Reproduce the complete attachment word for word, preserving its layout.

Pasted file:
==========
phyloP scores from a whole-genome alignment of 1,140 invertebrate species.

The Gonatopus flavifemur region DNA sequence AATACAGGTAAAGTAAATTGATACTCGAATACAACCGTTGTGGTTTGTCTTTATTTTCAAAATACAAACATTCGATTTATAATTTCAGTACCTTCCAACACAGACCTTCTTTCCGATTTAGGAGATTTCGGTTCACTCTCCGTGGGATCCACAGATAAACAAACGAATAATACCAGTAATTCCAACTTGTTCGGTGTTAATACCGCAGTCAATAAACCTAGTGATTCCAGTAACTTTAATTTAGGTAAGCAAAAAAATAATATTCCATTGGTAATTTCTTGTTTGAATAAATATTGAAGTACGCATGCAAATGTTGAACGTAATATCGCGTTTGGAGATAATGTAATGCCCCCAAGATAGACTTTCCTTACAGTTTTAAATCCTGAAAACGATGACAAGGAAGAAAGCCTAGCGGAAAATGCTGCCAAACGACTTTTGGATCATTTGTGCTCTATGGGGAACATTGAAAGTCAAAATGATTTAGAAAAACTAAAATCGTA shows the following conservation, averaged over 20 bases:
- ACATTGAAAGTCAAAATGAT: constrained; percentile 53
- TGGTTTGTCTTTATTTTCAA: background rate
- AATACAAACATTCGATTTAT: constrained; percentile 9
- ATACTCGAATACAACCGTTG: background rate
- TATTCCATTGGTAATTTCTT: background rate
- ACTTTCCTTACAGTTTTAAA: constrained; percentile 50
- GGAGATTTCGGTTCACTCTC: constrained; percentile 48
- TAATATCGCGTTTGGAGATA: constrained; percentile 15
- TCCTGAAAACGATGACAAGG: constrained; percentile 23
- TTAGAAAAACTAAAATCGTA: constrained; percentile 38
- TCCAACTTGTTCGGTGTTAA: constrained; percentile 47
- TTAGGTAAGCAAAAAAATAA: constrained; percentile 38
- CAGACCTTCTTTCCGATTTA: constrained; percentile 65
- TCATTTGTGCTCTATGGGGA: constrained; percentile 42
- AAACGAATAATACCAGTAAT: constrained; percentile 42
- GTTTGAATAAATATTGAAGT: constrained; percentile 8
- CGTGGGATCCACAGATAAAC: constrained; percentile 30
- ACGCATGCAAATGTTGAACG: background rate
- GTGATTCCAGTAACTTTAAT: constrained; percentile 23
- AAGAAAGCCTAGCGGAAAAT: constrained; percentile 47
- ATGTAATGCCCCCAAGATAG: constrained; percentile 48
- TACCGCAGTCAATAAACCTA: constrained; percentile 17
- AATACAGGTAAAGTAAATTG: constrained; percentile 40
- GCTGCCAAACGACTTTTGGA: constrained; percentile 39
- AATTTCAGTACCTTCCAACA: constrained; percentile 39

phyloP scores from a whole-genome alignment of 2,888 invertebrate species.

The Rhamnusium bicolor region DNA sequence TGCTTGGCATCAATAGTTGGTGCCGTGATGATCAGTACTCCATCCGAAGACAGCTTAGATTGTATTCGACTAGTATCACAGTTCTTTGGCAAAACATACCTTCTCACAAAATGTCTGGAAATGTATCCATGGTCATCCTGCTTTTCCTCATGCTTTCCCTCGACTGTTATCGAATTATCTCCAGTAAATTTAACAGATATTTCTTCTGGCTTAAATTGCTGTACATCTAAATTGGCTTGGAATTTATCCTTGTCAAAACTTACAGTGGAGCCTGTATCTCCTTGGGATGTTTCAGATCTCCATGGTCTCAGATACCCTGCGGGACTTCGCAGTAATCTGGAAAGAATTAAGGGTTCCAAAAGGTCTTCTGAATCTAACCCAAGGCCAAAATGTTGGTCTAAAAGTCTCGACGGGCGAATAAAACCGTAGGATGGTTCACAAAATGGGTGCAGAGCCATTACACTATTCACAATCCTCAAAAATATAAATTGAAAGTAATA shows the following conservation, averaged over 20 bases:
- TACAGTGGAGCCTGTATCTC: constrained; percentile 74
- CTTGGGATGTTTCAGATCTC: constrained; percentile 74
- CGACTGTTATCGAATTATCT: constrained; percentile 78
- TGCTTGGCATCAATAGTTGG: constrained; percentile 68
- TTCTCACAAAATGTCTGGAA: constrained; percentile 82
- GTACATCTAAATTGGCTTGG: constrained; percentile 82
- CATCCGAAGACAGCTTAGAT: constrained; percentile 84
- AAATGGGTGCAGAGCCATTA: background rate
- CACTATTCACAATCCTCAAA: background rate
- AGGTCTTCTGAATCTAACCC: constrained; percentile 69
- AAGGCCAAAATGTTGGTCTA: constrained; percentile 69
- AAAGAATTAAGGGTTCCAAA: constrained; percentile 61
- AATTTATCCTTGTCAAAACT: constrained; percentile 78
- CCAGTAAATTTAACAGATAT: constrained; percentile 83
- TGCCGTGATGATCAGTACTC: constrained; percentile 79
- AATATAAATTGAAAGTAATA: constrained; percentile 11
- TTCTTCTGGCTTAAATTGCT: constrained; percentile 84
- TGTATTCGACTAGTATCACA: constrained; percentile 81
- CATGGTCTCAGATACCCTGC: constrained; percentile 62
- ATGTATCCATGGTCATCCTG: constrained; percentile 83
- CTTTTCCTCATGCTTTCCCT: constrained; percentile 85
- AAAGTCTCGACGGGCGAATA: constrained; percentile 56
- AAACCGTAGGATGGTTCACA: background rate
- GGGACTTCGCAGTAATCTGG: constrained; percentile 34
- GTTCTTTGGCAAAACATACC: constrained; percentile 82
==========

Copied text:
phyloP scores from a whole-genome alignment of 1,140 invertebrate species.

The Gonatopus flavifemur region DNA sequence AATACAGGTAAAGTAAATTGATACTCGAATACAACCGTTGTGGTTTGTCTTTATTTTCAAAATACAAACATTCGATTTATAATTTCAGTACCTTCCAACACAGACCTTCTTTCCGATTTAGGAGATTTCGGTTCACTCTCCGTGGGATCCACAGATAAACAAACGAATAATACCAGTAATTCCAACTTGTTCGGTGTTAATACCGCAGTCAATAAACCTAGTGATTCCAGTAACTTTAATTTAGGTAAGCAAAAAAATAATATTCCATTGGTAATTTCTTGTTTGAATAAATATTGAAGTACGCATGCAAATGTTGAACGTAATATCGCGTTTGGAGATAATGTAATGCCCCCAAGATAGACTTTCCTTACAGTTTTAAATCCTGAAAACGATGACAAGGAAGAAAGCCTAGCGGAAAATGCTGCCAAACGACTTTTGGATCATTTGTGCTCTATGGGGAACATTGAAAGTCAAAATGATTTAGAAAAACTAAAATCGTA shows the following conservation, averaged over 20 bases:
- ACATTGAAAGTCAAAATGAT: constrained; percentile 53
- TGGTTTGTCTTTATTTTCAA: background rate
- AATACAAACATTCGATTTAT: constrained; percentile 9
- ATACTCGAATACAACCGTTG: background rate
- TATTCCATTGGTAATTTCTT: background rate
- ACTTTCCTTACAGTTTTAAA: constrained; percentile 50
- GGAGATTTCGGTTCACTCTC: constrained; percentile 48
- TAATATCGCGTTTGGAGATA: constrained; percentile 15
- TCCTGAAAACGATGACAAGG: constrained; percentile 23
- TTAGAAAAACTAAAATCGTA: constrained; percentile 38
- TCCAACTTGTTCGGTGTTAA: constrained; percentile 47
- TTAGGTAAGCAAAAAAATAA: constrained; percentile 38
- CAGACCTTCTTTCCGATTTA: constrained; percentile 65
- TCATTTGTGCTCTATGGGGA: constrained; percentile 42
- AAACGAATAATACCAGTAAT: constrained; percentile 42
- GTTTGAATAAATATTGAAGT: constrained; percentile 8
- CGTGGGATCCACAGATAAAC: constrained; percentile 30
- ACGCATGCAAATGTTGAACG: background rate
- GTGATTCCAGTAACTTTAAT: constrained; percentile 23
- AAGAAAGCCTAGCGGAAAAT: constrained; percentile 47
- ATGTAATGCCCCCAAGATAG: constrained; percentile 48
- TACCGCAGTCAATAAACCTA: constrained; percentile 17
- AATACAGGTAAAGTAAATTG: constrained; percentile 40
- GCTGCCAAACGACTTTTGGA: constrained; percentile 39
- AATTTCAGTACCTTCCAACA: constrained; percentile 39

phyloP scores from a whole-genome alignment of 2,888 invertebrate species.

The Rhamnusium bicolor region DNA sequence TGCTTGGCATCAATAGTTGGTGCCGTGATGATCAGTACTCCATCCGAAGACAGCTTAGATTGTATTCGACTAGTATCACAGTTCTTTGGCAAAACATACCTTCTCACAAAATGTCTGGAAATGTATCCATGGTCATCCTGCTTTTCCTCATGCTTTCCCTCGACTGTTATCGAATTATCTCCAGTAAATTTAACAGATATTTCTTCTGGCTTAAATTGCTGTACATCTAAATTGGCTTGGAATTTATCCTTGTCAAAACTTACAGTGGAGCCTGTATCTCCTTGGGATGTTTCAGATCTCCATGGTCTCAGATACCCTGCGGGACTTCGCAGTAATCTGGAAAGAATTAAGGGTTCCAAAAGGTCTTCTGAATCTAACCCAAGGCCAAAATGTTGGTCTAAAAGTCTCGACGGGCGAATAAAACCGTAGGATGGTTCACAAAATGGGTGCAGAGCCATTACACTATTCACAATCCTCAAAAATATAAATTGAAAGTAATA shows the following conservation, averaged over 20 bases:
- TACAGTGGAGCCTGTATCTC: constrained; percentile 74
- CTTGGGATGTTTCAGATCTC: constrained; percentile 74
- CGACTGTTATCGAATTATCT: constrained; percentile 78
- TGCTTGGCATCAATAGTTGG: constrained; percentile 68
- TTCTCACAAAATGTCTGGAA: constrained; percentile 82
- GTACATCTAAATTGGCTTGG: constrained; percentile 82
- CATCCGAAGACAGCTTAGAT: constrained; percentile 84
- AAATGGGTGCAGAGCCATTA: background rate
- CACTATTCACAATCCTCAAA: background rate
- AGGTCTTCTGAATCTAACCC: constrained; percentile 69
- AAGGCCAAAATGTTGGTCTA: constrained; percentile 69
- AAAGAATTAAGGGTTCCAAA: constrained; percentile 61
- AATTTATCCTTGTCAAAACT: constrained; percentile 78
- CCAGTAAATTTAACAGATAT: constrained; percentile 83
- TGCCGTGATGATCAGTACTC: constrained; percentile 79
- AATATAAATTGAAAGTAATA: constrained; percentile 11
- TTCTTCTGGCTTAAATTGCT: constrained; percentile 84
- TGTATTCGACTAGTATCACA: constrained; percentile 81
- CATGGTCTCAGATACCCTGC: constrained; percentile 62
- ATGTATCCATGGTCATCCTG: constrained; percentile 83
- CTTTTCCTCATGCTTTCCCT: constrained; percentile 85
- AAAGTCTCGACGGGCGAATA: constrained; percentile 56
- AAACCGTAGGATGGTTCACA: background rate
- GGGACTTCGCAGTAATCTGG: constrained; percentile 34
- GTTCTTTGGCAAAACATACC: constrained; percentile 82